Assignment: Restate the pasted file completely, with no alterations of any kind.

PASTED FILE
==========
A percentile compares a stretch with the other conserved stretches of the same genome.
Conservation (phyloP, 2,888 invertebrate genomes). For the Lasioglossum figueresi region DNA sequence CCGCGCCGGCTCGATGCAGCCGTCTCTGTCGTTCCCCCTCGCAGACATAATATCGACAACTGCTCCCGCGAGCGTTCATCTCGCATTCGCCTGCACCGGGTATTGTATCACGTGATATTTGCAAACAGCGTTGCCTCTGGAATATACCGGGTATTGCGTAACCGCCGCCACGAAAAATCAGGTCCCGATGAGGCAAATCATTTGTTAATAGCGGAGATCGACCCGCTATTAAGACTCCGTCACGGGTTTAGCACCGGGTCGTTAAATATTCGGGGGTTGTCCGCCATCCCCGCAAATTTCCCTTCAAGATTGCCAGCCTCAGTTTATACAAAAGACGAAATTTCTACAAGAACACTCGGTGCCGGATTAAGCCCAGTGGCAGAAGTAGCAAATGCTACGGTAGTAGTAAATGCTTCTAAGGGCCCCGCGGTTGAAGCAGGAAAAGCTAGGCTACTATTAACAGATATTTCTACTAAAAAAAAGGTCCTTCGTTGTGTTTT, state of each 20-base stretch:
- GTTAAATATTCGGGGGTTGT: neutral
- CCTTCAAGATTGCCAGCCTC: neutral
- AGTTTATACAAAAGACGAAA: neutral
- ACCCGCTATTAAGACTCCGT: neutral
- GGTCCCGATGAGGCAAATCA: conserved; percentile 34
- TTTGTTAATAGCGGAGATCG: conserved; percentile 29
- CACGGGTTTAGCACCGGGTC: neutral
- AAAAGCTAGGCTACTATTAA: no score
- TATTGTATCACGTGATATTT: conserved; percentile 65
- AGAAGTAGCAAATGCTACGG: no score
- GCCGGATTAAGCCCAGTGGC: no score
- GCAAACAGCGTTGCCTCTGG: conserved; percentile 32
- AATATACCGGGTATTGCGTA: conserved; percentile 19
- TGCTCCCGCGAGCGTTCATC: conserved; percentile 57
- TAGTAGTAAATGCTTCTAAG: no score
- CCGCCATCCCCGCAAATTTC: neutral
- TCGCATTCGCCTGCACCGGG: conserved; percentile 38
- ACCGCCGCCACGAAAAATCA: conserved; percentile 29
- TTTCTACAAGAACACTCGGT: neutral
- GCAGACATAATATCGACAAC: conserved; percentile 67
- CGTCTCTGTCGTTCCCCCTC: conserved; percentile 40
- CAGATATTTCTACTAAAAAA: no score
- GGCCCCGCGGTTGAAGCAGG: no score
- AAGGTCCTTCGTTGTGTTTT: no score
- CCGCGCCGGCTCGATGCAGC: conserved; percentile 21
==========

A percentile compares a stretch with the other conserved stretches of the same genome.
Conservation (phyloP, 2,888 invertebrate genomes). For the Lasioglossum figueresi region DNA sequence CCGCGCCGGCTCGATGCAGCCGTCTCTGTCGTTCCCCCTCGCAGACATAATATCGACAACTGCTCCCGCGAGCGTTCATCTCGCATTCGCCTGCACCGGGTATTGTATCACGTGATATTTGCAAACAGCGTTGCCTCTGGAATATACCGGGTATTGCGTAACCGCCGCCACGAAAAATCAGGTCCCGATGAGGCAAATCATTTGTTAATAGCGGAGATCGACCCGCTATTAAGACTCCGTCACGGGTTTAGCACCGGGTCGTTAAATATTCGGGGGTTGTCCGCCATCCCCGCAAATTTCCCTTCAAGATTGCCAGCCTCAGTTTATACAAAAGACGAAATTTCTACAAGAACACTCGGTGCCGGATTAAGCCCAGTGGCAGAAGTAGCAAATGCTACGGTAGTAGTAAATGCTTCTAAGGGCCCCGCGGTTGAAGCAGGAAAAGCTAGGCTACTATTAACAGATATTTCTACTAAAAAAAAGGTCCTTCGTTGTGTTTT, state of each 20-base stretch:
- GTTAAATATTCGGGGGTTGT: neutral
- CCTTCAAGATTGCCAGCCTC: neutral
- AGTTTATACAAAAGACGAAA: neutral
- ACCCGCTATTAAGACTCCGT: neutral
- GGTCCCGATGAGGCAAATCA: conserved; percentile 34
- TTTGTTAATAGCGGAGATCG: conserved; percentile 29
- CACGGGTTTAGCACCGGGTC: neutral
- AAAAGCTAGGCTACTATTAA: no score
- TATTGTATCACGTGATATTT: conserved; percentile 65
- AGAAGTAGCAAATGCTACGG: no score
- GCCGGATTAAGCCCAGTGGC: no score
- GCAAACAGCGTTGCCTCTGG: conserved; percentile 32
- AATATACCGGGTATTGCGTA: conserved; percentile 19
- TGCTCCCGCGAGCGTTCATC: conserved; percentile 57
- TAGTAGTAAATGCTTCTAAG: no score
- CCGCCATCCCCGCAAATTTC: neutral
- TCGCATTCGCCTGCACCGGG: conserved; percentile 38
- ACCGCCGCCACGAAAAATCA: conserved; percentile 29
- TTTCTACAAGAACACTCGGT: neutral
- GCAGACATAATATCGACAAC: conserved; percentile 67
- CGTCTCTGTCGTTCCCCCTC: conserved; percentile 40
- CAGATATTTCTACTAAAAAA: no score
- GGCCCCGCGGTTGAAGCAGG: no score
- AAGGTCCTTCGTTGTGTTTT: no score
- CCGCGCCGGCTCGATGCAGC: conserved; percentile 21